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Donald Trump Repurposes Easter

The president's deadline helps no one but himself.
March 27, 2020
Featured Image
(Chip Somodevilla/Getty Images)

Faced with rising deaths from COVID-19, Donald Trump has identified the ultimate threat to America: social distancing.

Ever the religious sentimentalist, Trump claims that ending life-saving mitigation measures by Easter “would be a beautiful timeline.” As so often, our leader’s intellectual and moral vacuity is at once ominous and perverse. Forget that the resurrection was preceded by a crucifixion: Trump’s literally irreverent proposal to serve as our national Easter Bunny causes public health experts to shudder.

The consensus among them—beginning with Dr. Anthony Fauci—is that all nonessential public gathering places should be shuttered for many more weeks. Reports the New York Times: “None of the analyses… modeling the spread of the coronavirus in the United States suggest that there will be a resolution of the pandemic anywhere close to Easter. Dr. Fauci himself has said it was possible that the country would see a peak in the number of cases around May 1.”

Similarly, Dr. Peter Rabinowitz of the University of Washington predicts: “Things are going to get worse before they get better. This is no time be planning to relax the U.S. social distancing measures.”

The underlying medical reality is simple: We cannot discard mass social distancing until we have mass testing—as exemplified by the relative success of South Korea in managing the pandemic. And while the absolute number of tests being conducted in America is up, the rate of testing relative to the population is still woefully small. In South Korea they’re conducting 6,148 tests per million people; in the United States, the current number is 314.

Writing in Foreign Policy, Dr. Devi Sridhar lays out the five commonsense reasons why testing is essential:

  • It encourages those who test positive to self–isolate
  • It enables public officials to break the chains of transmission by locating the virus and those who may have been exposed
  • It helps authorities properly allocate resources and personnel
  • It identifies hotspots where the spread is most severe
  • It allows experts to model the scope and course of the pandemic

Without testing, America will resemble the parable of the blind man who tried to divine the nature of the elephant by feeling its tail.

Yet Trump proposes that preventive strictures currently slowing the pandemic while America plays catch-up on testing are, well, un-American: “Our people are full of vim and vigor and energy. They don’t want to be locked into a house or apartment or some space. It’s not for our country, and we are not built that way.”

This from the president who, according to the Washington Post, dismissed increasingly grave warnings from U.S. intelligence agencies about the danger posed by the coronavirus. Confronted with these reports, White House spokesman Hogan Gidley resorted to hyperbole, misdirection, and whitewashing Trump’s neglect—while larding partisan bile with a generous helping of McCarthyism:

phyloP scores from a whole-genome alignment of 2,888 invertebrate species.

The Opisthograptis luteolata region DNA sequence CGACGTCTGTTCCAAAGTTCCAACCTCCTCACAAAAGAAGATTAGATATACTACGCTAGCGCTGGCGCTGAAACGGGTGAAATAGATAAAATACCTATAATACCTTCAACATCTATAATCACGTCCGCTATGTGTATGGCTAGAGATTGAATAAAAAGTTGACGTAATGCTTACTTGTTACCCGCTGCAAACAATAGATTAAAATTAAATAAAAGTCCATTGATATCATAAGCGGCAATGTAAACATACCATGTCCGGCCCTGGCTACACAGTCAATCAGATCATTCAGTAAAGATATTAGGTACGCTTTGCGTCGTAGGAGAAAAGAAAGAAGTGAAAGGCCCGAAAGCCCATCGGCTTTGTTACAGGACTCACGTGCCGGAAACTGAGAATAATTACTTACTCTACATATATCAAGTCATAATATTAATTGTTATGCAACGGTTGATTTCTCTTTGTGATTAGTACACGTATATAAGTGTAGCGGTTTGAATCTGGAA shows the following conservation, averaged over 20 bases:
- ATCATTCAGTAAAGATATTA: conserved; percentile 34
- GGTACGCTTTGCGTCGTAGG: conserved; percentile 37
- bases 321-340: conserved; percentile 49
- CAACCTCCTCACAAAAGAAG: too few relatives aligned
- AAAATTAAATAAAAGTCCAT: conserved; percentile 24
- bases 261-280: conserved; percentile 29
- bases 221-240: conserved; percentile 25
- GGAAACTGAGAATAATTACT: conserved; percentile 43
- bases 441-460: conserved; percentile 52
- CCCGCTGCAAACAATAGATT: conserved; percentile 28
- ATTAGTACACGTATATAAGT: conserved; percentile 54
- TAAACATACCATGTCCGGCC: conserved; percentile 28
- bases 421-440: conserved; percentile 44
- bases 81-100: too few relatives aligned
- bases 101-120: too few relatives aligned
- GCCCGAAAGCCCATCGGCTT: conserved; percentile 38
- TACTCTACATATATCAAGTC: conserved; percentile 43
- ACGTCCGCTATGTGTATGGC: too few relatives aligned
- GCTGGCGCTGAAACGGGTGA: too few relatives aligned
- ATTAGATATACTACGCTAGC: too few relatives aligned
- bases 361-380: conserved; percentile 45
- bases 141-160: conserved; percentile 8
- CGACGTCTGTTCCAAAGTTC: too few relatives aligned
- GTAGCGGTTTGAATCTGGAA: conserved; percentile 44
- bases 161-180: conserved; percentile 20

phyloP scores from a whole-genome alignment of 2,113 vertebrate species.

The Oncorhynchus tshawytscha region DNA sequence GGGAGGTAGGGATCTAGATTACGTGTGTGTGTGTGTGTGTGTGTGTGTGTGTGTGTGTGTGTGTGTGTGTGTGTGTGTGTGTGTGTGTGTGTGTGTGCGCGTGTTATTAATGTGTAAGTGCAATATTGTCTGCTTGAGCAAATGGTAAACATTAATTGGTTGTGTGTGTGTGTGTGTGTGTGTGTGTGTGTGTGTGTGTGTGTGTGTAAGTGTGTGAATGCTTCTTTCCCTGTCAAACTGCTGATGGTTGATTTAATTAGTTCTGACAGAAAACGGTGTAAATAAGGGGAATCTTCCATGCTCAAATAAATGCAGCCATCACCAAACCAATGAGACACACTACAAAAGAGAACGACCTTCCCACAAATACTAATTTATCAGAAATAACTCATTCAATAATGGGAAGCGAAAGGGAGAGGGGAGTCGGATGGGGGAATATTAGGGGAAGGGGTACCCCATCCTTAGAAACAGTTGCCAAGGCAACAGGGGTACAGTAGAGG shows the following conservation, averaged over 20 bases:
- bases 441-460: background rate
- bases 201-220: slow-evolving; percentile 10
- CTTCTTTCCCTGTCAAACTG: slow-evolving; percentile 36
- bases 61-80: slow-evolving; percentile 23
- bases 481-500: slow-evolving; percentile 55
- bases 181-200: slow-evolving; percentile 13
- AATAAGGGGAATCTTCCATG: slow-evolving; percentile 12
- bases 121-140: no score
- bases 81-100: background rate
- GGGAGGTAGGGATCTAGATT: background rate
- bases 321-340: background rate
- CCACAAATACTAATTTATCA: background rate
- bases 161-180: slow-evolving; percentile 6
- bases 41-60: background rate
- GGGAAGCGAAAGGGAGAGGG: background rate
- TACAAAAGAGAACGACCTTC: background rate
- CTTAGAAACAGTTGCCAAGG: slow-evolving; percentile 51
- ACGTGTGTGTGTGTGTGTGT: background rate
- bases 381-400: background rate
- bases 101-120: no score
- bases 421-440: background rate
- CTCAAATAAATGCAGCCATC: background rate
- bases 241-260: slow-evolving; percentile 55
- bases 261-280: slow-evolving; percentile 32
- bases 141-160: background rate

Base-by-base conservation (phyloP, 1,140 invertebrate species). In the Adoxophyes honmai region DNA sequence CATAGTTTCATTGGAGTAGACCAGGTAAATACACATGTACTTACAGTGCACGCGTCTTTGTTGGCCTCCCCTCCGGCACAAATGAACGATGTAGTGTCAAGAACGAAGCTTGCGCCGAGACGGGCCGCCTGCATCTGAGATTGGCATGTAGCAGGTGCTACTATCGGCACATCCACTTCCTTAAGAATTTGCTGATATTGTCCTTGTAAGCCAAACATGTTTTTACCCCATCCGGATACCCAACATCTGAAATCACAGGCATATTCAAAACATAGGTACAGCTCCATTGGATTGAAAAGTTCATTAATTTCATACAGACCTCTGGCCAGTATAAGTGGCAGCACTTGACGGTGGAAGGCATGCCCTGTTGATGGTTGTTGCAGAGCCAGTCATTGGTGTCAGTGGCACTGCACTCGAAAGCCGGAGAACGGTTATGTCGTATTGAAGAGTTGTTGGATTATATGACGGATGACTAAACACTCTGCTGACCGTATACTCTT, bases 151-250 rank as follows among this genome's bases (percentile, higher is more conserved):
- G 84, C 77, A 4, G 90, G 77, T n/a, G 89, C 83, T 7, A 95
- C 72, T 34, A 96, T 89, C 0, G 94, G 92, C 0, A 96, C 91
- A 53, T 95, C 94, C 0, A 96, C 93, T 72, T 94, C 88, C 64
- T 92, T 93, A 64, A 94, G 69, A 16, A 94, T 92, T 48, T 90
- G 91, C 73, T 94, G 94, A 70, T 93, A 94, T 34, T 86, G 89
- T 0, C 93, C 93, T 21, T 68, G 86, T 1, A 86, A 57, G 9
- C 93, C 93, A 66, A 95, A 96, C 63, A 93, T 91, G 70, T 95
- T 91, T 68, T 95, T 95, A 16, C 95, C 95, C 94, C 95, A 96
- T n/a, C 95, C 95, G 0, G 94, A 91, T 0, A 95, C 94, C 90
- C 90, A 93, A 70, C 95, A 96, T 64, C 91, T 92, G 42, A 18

President Trump has taken historic, aggressive measures to protect the health, wealth and safety of the American people—and did so, while the media and Democrats chose only focus on the stupid politics of a sham illegitimate impeachment. It’s more than disgusting, despicable, and disgraceful for cowardly unnamed sources to attempt to rewrite history—it’s a clear threat to this great country.

The unvarnished truth, which Trump barely denies, is that the president subordinated any concern for the lives of others to fears that a stalled economy will doom his reelection campaign.


A more humane and foresighted man might consider that a premature cessation of social distancing might decimate millions of Americans and crater the economy beyond reckoning. But Trump is a creature of the here and now—and, of course, the me.

One can already see the resulting rends in America’s shared understanding of this crisis—damage which Trump aggravates daily and which our fraying social fabric can ill afford. Polling consistently shows a stark partisan split over the virus: its seriousness; its threat to life and health, and its impact on the country writ large.

This unhealthy schism is deepened by an epidemiologically-inevitable geographic divide which will result from the spread of the virus itself. The case-tracking website maintained by Johns Hopkins shows that the four states with the greatest number of confirmed infections are largely Democratic: New York, Washington, California, and New Jersey. The next tier includes both red and blue states with at least one large city which attracts trade and tourism—and, therefore, whatever ills visitors may bring. Unsurprisingly, the states with the fewest number of confirmed cases are the most rural, underpopulated, and isolated from the stream of commerce—and all are heavily Republican.

These divisions could diminish our national willingness to accept what public health officials strongly believe will save lives—and, by extension, the economic life of our country. Perhaps as the virus spreads, so will a collective sobering which brings us closer together.

But by then Trump may have exploited these fissures in doing his worst—thereby inflicting terrible and unnecessary damage on the country he swore an oath to protect.

For all of us, including those for whom the holiday is sacred, to resurrect a pandemic for Easter would combine a grotesque sacrilege with unspeakable tragedy.

Richard North Patterson

Richard North Patterson is a lawyer, political commentator and best-selling novelist. He is a former chairman of Common Cause and a member of the Council on Foreign Relations.